By way of specific example, the following invention was tested to provide comparative data between introducing the prequench fluid in a counterrotational manner relative to the vortex flow of the hot smoke and corotational introduction of prequench fluid into the reaction zone relative to the vortex flow of the hot smoke in the reaction zone. In this test, two runs were made wherein both runs made substantially the same carbon black by charging the same qualities and quantities of make hydrocarbon, air, and fuel gas. In order to establish a base figure in photelometer in order to compare data obtained from the invention, an excess water quench was used to insure complete quench at a 65-inch locus with no prequench, i.e., no quench fluid was injected via the inlet means 15 into the reaction zone. The location of the introduction of excess water into the reaction zone is measured from downstream end 24 of the precombustion zone. The following distances were all measured from the downstream face of the precombustion zone. A photelometer reading in two tests were 83 and 89, indicating that the carbon blacks produced were dry and not oily at this locus. After these base figures were obtained, another experimental run was conducted wherein water was introduced into the reaction zone, at a locus of 391/2 -inches, for prequenching with the water being introduced contrarotational to the vortex flow of the hot smoke. The carbon black produced by this run which by using water as a prequench fluid assured complete quench and produced a photelometer reading of 47, meaning that the carbon black was oilier than that obtained in the run above to establish the base figure. This was also again repeated except using nitrogen as the prequench fluid wherein a photelometer reading of 48 was obtained at this location wherein it was determined that the photelometer of the carbon black in the hot smoke at this location was 48 or oily. Therefore, from the base runs and from the two previously described runs, it can be concluded that the photelometer of the carbon black changes from 48, oily, to 83, dry, while traveling from the 391/2 -inch locus to the 65-inch locus. With no prequench at the 391/2 -inch locus, the temperature of the reaction zone was above 1600° F which is sufficiently high to cause increase in the photelometer value of 35 units from the 391/2 -inch locus to the 65-inch locus. Therefore, the average change in photelometer is 1.4 units per inch of flow along the reaction zone when no prequench is used.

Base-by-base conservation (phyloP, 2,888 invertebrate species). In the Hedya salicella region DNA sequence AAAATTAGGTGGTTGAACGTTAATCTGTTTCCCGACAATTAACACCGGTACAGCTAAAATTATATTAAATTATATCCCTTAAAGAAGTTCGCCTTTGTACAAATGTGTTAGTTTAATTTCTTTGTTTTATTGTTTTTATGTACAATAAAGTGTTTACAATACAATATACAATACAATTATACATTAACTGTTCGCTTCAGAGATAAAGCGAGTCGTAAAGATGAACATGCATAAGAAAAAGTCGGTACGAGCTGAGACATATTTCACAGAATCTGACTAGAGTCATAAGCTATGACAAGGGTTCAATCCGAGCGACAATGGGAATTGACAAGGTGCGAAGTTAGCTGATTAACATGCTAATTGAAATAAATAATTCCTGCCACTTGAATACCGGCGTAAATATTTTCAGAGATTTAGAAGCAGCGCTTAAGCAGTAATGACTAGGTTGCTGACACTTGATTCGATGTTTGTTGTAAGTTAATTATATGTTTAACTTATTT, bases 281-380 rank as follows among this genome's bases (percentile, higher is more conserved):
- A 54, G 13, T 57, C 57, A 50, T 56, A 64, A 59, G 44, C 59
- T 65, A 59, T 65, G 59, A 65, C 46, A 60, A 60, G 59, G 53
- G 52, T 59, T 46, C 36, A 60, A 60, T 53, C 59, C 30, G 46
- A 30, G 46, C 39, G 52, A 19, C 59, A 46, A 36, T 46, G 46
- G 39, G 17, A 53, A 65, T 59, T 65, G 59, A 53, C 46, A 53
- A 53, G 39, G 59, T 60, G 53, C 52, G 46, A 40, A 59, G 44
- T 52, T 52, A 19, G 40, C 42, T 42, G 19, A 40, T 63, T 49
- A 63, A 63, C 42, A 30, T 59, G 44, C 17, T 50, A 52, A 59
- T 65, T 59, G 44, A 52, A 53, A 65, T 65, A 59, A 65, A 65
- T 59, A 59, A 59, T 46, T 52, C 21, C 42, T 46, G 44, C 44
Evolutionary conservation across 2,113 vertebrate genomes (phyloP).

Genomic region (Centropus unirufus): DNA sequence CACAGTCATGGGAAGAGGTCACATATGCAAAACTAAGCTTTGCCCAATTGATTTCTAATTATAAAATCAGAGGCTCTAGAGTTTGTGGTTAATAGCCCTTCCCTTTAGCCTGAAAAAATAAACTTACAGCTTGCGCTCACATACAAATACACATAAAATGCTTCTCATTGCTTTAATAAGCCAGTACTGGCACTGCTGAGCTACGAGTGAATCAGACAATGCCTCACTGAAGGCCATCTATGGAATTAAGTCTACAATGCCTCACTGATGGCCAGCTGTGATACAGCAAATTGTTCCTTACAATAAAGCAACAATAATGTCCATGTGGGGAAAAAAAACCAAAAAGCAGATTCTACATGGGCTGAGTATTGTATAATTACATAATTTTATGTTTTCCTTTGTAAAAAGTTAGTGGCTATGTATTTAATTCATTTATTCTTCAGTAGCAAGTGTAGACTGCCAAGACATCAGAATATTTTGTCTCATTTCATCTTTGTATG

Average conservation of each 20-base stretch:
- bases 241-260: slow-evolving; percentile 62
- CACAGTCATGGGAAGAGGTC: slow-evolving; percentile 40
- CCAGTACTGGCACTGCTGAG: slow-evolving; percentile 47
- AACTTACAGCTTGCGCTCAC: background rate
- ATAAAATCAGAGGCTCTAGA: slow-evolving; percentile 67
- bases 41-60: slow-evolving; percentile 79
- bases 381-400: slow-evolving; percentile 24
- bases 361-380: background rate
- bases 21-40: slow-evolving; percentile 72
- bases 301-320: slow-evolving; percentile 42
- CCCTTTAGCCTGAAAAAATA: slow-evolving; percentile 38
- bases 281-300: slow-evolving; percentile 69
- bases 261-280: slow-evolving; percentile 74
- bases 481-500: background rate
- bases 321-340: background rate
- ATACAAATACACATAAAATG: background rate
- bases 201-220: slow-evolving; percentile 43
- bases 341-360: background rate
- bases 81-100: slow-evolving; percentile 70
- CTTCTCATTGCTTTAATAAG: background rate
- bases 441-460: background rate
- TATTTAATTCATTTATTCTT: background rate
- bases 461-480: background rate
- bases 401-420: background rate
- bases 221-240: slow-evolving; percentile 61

In the apparatus used to conduct the following two runs, a removable section containing the prequench inlet means 15 was reversible by removing the section and turning same 180° to change the introduction of the cooling gas from contrarotational to corotational. Because the inlet means was not centered in this removable section, there was a change in the locus of the inlet means from 391/2 -inches for the counterrotational introduction to 45 inches for the corotational introduction. Because of this 5 1/2 -inch difference in locus, it is determined that the expected change in photelometer over this distance wuld be 1.4 units per inch times 51/2 -inches, which equals a change in photelometer of 8 units, therefore making a photelometer reading of 56 at the 45 inch locus the expected photelometer reading, if the hot smoke was fully quenched at this location.